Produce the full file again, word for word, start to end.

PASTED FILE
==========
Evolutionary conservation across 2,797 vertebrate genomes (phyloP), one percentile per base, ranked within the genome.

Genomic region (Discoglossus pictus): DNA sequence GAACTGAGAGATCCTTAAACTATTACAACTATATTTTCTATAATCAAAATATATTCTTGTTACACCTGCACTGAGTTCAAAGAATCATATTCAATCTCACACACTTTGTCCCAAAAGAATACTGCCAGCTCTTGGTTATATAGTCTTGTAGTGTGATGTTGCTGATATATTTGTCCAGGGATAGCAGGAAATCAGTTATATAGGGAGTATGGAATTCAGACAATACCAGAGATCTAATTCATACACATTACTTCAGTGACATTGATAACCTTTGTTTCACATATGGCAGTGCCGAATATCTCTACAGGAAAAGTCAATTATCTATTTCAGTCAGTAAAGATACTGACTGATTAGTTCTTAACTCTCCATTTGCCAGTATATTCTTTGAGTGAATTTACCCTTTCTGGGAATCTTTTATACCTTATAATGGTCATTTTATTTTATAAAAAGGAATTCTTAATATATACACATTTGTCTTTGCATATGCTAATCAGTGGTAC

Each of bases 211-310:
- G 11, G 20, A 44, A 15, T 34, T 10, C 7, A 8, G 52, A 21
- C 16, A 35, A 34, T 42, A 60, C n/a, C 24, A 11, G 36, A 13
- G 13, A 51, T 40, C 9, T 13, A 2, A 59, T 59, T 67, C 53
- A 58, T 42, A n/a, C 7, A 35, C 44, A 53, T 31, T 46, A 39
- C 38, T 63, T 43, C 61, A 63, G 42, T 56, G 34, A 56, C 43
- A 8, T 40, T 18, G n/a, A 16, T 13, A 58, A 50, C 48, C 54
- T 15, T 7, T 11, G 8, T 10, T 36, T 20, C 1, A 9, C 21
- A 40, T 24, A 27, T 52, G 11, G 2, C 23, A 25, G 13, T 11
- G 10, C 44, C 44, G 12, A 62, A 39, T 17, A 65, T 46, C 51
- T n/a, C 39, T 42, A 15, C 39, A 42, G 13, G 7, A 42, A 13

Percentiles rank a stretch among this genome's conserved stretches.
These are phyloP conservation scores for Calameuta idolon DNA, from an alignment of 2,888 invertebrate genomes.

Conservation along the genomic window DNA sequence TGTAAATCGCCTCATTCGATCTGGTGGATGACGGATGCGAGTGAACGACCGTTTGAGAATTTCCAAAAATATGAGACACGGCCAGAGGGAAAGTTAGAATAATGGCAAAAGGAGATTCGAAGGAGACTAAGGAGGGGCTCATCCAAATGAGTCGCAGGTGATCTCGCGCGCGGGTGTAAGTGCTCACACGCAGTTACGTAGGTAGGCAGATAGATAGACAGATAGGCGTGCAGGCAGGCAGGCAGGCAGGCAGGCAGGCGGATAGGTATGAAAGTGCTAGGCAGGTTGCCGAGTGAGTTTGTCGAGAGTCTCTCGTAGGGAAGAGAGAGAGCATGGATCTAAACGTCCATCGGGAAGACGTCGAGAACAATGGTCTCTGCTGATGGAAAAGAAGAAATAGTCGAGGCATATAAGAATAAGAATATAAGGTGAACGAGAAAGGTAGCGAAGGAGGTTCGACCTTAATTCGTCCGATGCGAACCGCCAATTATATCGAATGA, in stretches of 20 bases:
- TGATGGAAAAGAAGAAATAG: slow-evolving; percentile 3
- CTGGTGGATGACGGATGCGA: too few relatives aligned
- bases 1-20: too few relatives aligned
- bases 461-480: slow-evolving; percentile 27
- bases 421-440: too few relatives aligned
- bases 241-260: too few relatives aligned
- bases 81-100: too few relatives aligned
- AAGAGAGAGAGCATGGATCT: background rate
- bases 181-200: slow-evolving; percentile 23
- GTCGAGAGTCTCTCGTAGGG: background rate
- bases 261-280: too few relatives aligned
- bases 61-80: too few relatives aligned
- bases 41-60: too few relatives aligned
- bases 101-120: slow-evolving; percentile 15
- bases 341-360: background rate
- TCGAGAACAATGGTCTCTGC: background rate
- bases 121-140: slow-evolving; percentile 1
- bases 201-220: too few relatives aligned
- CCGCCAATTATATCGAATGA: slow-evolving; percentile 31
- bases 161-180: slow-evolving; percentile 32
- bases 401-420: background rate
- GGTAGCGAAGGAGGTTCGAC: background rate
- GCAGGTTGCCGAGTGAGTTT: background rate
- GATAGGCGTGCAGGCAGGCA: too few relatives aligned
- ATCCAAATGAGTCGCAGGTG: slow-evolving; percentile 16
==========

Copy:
Evolutionary conservation across 2,797 vertebrate genomes (phyloP), one percentile per base, ranked within the genome.

Genomic region (Discoglossus pictus): DNA sequence GAACTGAGAGATCCTTAAACTATTACAACTATATTTTCTATAATCAAAATATATTCTTGTTACACCTGCACTGAGTTCAAAGAATCATATTCAATCTCACACACTTTGTCCCAAAAGAATACTGCCAGCTCTTGGTTATATAGTCTTGTAGTGTGATGTTGCTGATATATTTGTCCAGGGATAGCAGGAAATCAGTTATATAGGGAGTATGGAATTCAGACAATACCAGAGATCTAATTCATACACATTACTTCAGTGACATTGATAACCTTTGTTTCACATATGGCAGTGCCGAATATCTCTACAGGAAAAGTCAATTATCTATTTCAGTCAGTAAAGATACTGACTGATTAGTTCTTAACTCTCCATTTGCCAGTATATTCTTTGAGTGAATTTACCCTTTCTGGGAATCTTTTATACCTTATAATGGTCATTTTATTTTATAAAAAGGAATTCTTAATATATACACATTTGTCTTTGCATATGCTAATCAGTGGTAC

Each of bases 211-310:
- G 11, G 20, A 44, A 15, T 34, T 10, C 7, A 8, G 52, A 21
- C 16, A 35, A 34, T 42, A 60, C n/a, C 24, A 11, G 36, A 13
- G 13, A 51, T 40, C 9, T 13, A 2, A 59, T 59, T 67, C 53
- A 58, T 42, A n/a, C 7, A 35, C 44, A 53, T 31, T 46, A 39
- C 38, T 63, T 43, C 61, A 63, G 42, T 56, G 34, A 56, C 43
- A 8, T 40, T 18, G n/a, A 16, T 13, A 58, A 50, C 48, C 54
- T 15, T 7, T 11, G 8, T 10, T 36, T 20, C 1, A 9, C 21
- A 40, T 24, A 27, T 52, G 11, G 2, C 23, A 25, G 13, T 11
- G 10, C 44, C 44, G 12, A 62, A 39, T 17, A 65, T 46, C 51
- T n/a, C 39, T 42, A 15, C 39, A 42, G 13, G 7, A 42, A 13

Percentiles rank a stretch among this genome's conserved stretches.
These are phyloP conservation scores for Calameuta idolon DNA, from an alignment of 2,888 invertebrate genomes.

Conservation along the genomic window DNA sequence TGTAAATCGCCTCATTCGATCTGGTGGATGACGGATGCGAGTGAACGACCGTTTGAGAATTTCCAAAAATATGAGACACGGCCAGAGGGAAAGTTAGAATAATGGCAAAAGGAGATTCGAAGGAGACTAAGGAGGGGCTCATCCAAATGAGTCGCAGGTGATCTCGCGCGCGGGTGTAAGTGCTCACACGCAGTTACGTAGGTAGGCAGATAGATAGACAGATAGGCGTGCAGGCAGGCAGGCAGGCAGGCAGGCAGGCGGATAGGTATGAAAGTGCTAGGCAGGTTGCCGAGTGAGTTTGTCGAGAGTCTCTCGTAGGGAAGAGAGAGAGCATGGATCTAAACGTCCATCGGGAAGACGTCGAGAACAATGGTCTCTGCTGATGGAAAAGAAGAAATAGTCGAGGCATATAAGAATAAGAATATAAGGTGAACGAGAAAGGTAGCGAAGGAGGTTCGACCTTAATTCGTCCGATGCGAACCGCCAATTATATCGAATGA, in stretches of 20 bases:
- TGATGGAAAAGAAGAAATAG: slow-evolving; percentile 3
- CTGGTGGATGACGGATGCGA: too few relatives aligned
- bases 1-20: too few relatives aligned
- bases 461-480: slow-evolving; percentile 27
- bases 421-440: too few relatives aligned
- bases 241-260: too few relatives aligned
- bases 81-100: too few relatives aligned
- AAGAGAGAGAGCATGGATCT: background rate
- bases 181-200: slow-evolving; percentile 23
- GTCGAGAGTCTCTCGTAGGG: background rate
- bases 261-280: too few relatives aligned
- bases 61-80: too few relatives aligned
- bases 41-60: too few relatives aligned
- bases 101-120: slow-evolving; percentile 15
- bases 341-360: background rate
- TCGAGAACAATGGTCTCTGC: background rate
- bases 121-140: slow-evolving; percentile 1
- bases 201-220: too few relatives aligned
- CCGCCAATTATATCGAATGA: slow-evolving; percentile 31
- bases 161-180: slow-evolving; percentile 32
- bases 401-420: background rate
- GGTAGCGAAGGAGGTTCGAC: background rate
- GCAGGTTGCCGAGTGAGTTT: background rate
- GATAGGCGTGCAGGCAGGCA: too few relatives aligned
- ATCCAAATGAGTCGCAGGTG: slow-evolving; percentile 16